TOP TEN: Opportunities and Legal Risks Considerations When Embracing New Technologies
From customer-facing artificial intelligence systems, to cloud-based applications that have created the digital gig economy, or mobile-based banking systems that facilitate fast payments, in recent years a number of industry sectors have been challenged by the development of digital and data-based technologies by start–ups. These technologies promise to transform every organisation’s relationship with its customers and introduce unprecedented levels of efficiency within its business.
But understanding the limitations that may exist when forming relationships with new entrants to a market is key to determining the real benefits that any organisation can hope to obtain by adopting new technologies. This article looks at the top 10 opportunities and legal risks which every organisation should consider before embracing new technology.
For organisations that are looking to strengthen their position in established industry sectors, adopting new technologies may provide the opportunity to:
1. Demonstrate innovative thinking to customers
Proving to customers that your organisation is committed to continually improving the manner in which it conducts its business by adopting new technologies should lead to better customer awareness of your business and a stronger reputation for customer service.
2. Benefit from economies of scale
Adopting new technologies from providers that offer a “one to many” or white-labelled solution for businesses to interact with their customers can be an effective way of rapidly expanding your business offering to match that provided by more established organisations in an industry at a much lower cost of entry.
3. Reset your approach
Many organisations are burdened with having to navigate a network of overlapping and sometimes conflicting legacy systems, business practices and legal terms that have built up over the years when maintaining and growing their businesses. Offering customers a new way to interact with your business may provide the opportunity to reduce and possibly eliminate your reliance on these legacy systems, practices and agreements and to restart your customers’ relationships with your organisation from a more straightforward and favourable position.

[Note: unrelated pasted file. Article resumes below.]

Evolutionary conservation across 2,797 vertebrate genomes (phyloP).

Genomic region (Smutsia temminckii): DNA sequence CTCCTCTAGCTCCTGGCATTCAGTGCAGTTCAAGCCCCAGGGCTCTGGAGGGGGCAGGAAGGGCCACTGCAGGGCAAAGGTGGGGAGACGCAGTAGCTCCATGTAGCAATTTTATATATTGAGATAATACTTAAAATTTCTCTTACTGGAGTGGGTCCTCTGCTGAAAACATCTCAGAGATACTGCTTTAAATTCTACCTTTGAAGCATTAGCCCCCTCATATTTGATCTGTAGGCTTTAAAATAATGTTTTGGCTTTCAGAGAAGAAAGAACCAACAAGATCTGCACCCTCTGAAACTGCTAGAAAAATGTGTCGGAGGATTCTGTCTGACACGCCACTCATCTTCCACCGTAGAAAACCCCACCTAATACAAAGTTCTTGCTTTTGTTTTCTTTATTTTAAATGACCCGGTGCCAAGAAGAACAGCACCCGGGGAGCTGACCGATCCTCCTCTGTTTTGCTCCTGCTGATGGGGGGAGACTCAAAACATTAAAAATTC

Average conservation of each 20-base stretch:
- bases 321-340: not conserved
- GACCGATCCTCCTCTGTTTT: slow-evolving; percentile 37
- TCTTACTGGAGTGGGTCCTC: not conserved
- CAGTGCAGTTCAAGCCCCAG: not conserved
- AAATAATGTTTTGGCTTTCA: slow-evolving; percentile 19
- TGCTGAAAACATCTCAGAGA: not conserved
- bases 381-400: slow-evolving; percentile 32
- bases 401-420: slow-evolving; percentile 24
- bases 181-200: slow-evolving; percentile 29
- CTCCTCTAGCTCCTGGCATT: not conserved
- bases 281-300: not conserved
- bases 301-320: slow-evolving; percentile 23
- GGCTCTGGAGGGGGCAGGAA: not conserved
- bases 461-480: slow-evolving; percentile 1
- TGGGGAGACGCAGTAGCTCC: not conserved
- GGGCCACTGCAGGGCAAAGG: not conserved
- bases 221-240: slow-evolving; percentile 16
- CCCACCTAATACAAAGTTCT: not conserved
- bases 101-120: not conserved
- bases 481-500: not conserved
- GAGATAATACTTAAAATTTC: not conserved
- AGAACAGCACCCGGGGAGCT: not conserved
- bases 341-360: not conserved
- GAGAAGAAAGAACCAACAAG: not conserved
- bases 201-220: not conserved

4. Expanding the number of channels with which you interact with customers
Increasing the diversity with which your services can be provided, particularly by offering online and device application-based technologies, can lead to customers interacting with your organisation more regularly in ways that suit their requirements.
5. Improve your relationship with customers
Using new technology to provide a common interface or platform with which customers can interact with your business can enable your organisation to standardise the ways in which it communicates with its customers and obtain better data and more reliable insights into the services that your customers are using and are interested in receiving.
The legal risks
However, organisations may have to address some of the following risks when negotiating with providers of new technologies:
6. The viability of the start up’s business
It is important to consider the financial strength of the start up that your business is going to be contracting with and the level of service that you expect to receive. Will your organisation be one of its first clients or will the provider be financially dependent on you or a small number of other clients to continue operating its business? If so, your business should determine how important the new technology will be to your business strategy and, if it will be important, how it would be able to continue using the technology or transfer to an alternative supplier should the provider prove unreliable, suffer financial difficulties or cease trading, particularly if the technology is being hosted by the service provider or your organisation is reliant on them to maintain it and support your use of it.